IRS Rules Governing Rollover of Inherited 401(k) Funds Into Inherited IRA

by Fraser Sherman
If you inherited a 401(k) from your spouse, you can make a rollover.

For many people, the rules for rolling over an inherited 401(k) are simple: Don't. It's one thing to transfer assets from a 401(k) you set up, but the law treats inherited accounts differently. According to the Internal Revenue Service, the only time you can roll an inherited 401(k) over to an inherited IRA is when you received both accounts from your spouse.

Spouses and Others

Spouses who inherit retirement accounts don't face the same rules as everyone else. For example, if you inherit an individual retirement account from a parent or sibling, you can't add more money to the account, and that includes rollovers. You also can't roll an inherited 401(k) over to another account in that situation. However, a spouse gets to treat an inherited IRA as if she set up the account, so she can roll money into it. She can also roll money out of an inherited 401(k).

Claiming the Account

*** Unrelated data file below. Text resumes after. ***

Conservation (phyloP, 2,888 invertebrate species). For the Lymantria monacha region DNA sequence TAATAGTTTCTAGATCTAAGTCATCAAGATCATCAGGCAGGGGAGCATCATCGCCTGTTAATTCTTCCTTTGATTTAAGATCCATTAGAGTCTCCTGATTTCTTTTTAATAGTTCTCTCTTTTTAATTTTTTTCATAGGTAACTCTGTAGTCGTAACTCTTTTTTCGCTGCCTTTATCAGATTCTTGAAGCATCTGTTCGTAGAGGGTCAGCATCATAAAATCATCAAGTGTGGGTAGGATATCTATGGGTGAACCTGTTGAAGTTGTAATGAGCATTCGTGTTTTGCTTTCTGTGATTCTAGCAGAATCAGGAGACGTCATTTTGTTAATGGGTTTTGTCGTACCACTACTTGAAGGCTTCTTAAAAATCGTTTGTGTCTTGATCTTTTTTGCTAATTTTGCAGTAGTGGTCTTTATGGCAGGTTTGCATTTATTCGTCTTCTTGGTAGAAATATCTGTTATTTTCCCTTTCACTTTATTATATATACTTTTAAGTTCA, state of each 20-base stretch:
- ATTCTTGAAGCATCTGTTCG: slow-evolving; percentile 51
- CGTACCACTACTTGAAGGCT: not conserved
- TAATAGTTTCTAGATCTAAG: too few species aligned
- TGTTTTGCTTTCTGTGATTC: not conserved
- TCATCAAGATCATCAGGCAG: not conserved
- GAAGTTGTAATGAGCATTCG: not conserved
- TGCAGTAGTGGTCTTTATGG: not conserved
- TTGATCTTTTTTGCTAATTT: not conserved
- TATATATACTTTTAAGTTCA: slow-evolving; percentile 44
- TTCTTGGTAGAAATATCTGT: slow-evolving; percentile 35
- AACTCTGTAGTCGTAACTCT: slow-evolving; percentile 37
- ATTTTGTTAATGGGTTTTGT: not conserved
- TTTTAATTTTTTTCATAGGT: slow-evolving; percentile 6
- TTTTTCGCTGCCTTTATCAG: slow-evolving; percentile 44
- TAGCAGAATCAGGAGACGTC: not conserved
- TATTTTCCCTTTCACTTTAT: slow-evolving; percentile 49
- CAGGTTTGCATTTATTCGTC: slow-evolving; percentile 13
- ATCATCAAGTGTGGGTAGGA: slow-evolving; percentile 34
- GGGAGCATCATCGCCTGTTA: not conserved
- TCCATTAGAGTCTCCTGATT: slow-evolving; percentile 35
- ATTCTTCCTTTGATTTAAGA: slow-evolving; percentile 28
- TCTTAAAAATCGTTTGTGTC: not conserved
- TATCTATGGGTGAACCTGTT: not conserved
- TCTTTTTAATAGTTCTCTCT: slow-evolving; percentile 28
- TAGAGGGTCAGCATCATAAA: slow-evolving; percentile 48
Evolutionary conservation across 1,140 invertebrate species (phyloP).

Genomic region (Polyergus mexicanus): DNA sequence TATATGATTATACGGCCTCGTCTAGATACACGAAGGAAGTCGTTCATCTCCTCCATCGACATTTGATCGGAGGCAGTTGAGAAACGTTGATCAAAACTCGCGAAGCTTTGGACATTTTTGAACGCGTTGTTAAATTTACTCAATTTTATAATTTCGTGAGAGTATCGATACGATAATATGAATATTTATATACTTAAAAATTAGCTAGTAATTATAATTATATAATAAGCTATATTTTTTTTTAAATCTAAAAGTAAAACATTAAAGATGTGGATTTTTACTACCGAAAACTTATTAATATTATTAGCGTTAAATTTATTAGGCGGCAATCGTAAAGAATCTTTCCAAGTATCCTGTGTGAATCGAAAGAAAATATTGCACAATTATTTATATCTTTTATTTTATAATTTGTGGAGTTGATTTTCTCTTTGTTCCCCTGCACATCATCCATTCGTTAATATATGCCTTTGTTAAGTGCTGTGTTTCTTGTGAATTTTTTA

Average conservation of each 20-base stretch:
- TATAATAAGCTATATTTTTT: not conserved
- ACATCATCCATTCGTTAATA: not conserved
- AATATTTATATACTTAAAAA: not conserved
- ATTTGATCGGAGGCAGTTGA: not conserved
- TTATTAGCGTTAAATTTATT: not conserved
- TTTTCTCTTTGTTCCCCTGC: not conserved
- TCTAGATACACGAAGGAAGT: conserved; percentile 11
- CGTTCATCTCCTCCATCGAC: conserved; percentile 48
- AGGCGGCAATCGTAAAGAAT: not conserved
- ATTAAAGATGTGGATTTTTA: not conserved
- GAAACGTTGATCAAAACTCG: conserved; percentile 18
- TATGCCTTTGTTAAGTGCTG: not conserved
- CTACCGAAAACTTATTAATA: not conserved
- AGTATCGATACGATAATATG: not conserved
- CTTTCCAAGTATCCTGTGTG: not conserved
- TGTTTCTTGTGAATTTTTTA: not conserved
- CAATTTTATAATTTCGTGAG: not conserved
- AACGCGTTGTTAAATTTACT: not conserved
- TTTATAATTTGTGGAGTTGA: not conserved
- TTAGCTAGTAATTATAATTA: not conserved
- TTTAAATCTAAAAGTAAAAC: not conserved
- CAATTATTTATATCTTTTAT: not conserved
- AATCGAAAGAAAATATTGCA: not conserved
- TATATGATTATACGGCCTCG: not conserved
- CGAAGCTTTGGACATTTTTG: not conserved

Even as a spouse, you only get to make rollovers if you're the sole beneficiary. If your spouse named you and your child as co-beneficiaries, you don't get the special spousal options. You must show the IRS you want to treat the account as your own, not as an inherited account. You don't have to sign a statement of intent -- just making the rollover from the 401(k) proves you're claiming your spousal privileges.

Methods

When you make a rollover, you can have the account managers do it for you or withdraw the money and transfer it yourself. Both options are tax-free. However, if you handle the transfer personally, you have only 60 days to do it or you'll owe taxes as if you'd withdrawn the money. Some beneficiaries like the idea of using the cash as a 60-day loan, but that's risky. Make the deposit even one day late and the tax kicks in.

Alternatives

Rolling over an inherited 401(k) isn't always such a great idea. Once you deposit the money in your inherited IRA, you have to treat it like your own retirement account, so there's no withdrawal until you turn age 59 1/2. Any earlier and you pay a 10 percent penalty on withdrawals, along with regular income taxes. If you keep the cash in your inherited 401(k), there's no penalty if you start withdrawing money, although it's still taxable income.

About the Author

A graduate of Oberlin College, Fraser Sherman began writing in 1981. Since then he's researched and written newspaper and magazine stories on city government, court cases, business, real estate and finance, the uses of new technologies and film history. Sherman has worked for more than a decade as a newspaper reporter, and his magazine articles have been published in "Newsweek," "Air & Space," "Backpacker" and "Boys' Life." Sherman is also the author of three film reference books, with a fourth currently under way.

Photo Credits

  • Stockbyte/Stockbyte/Getty Images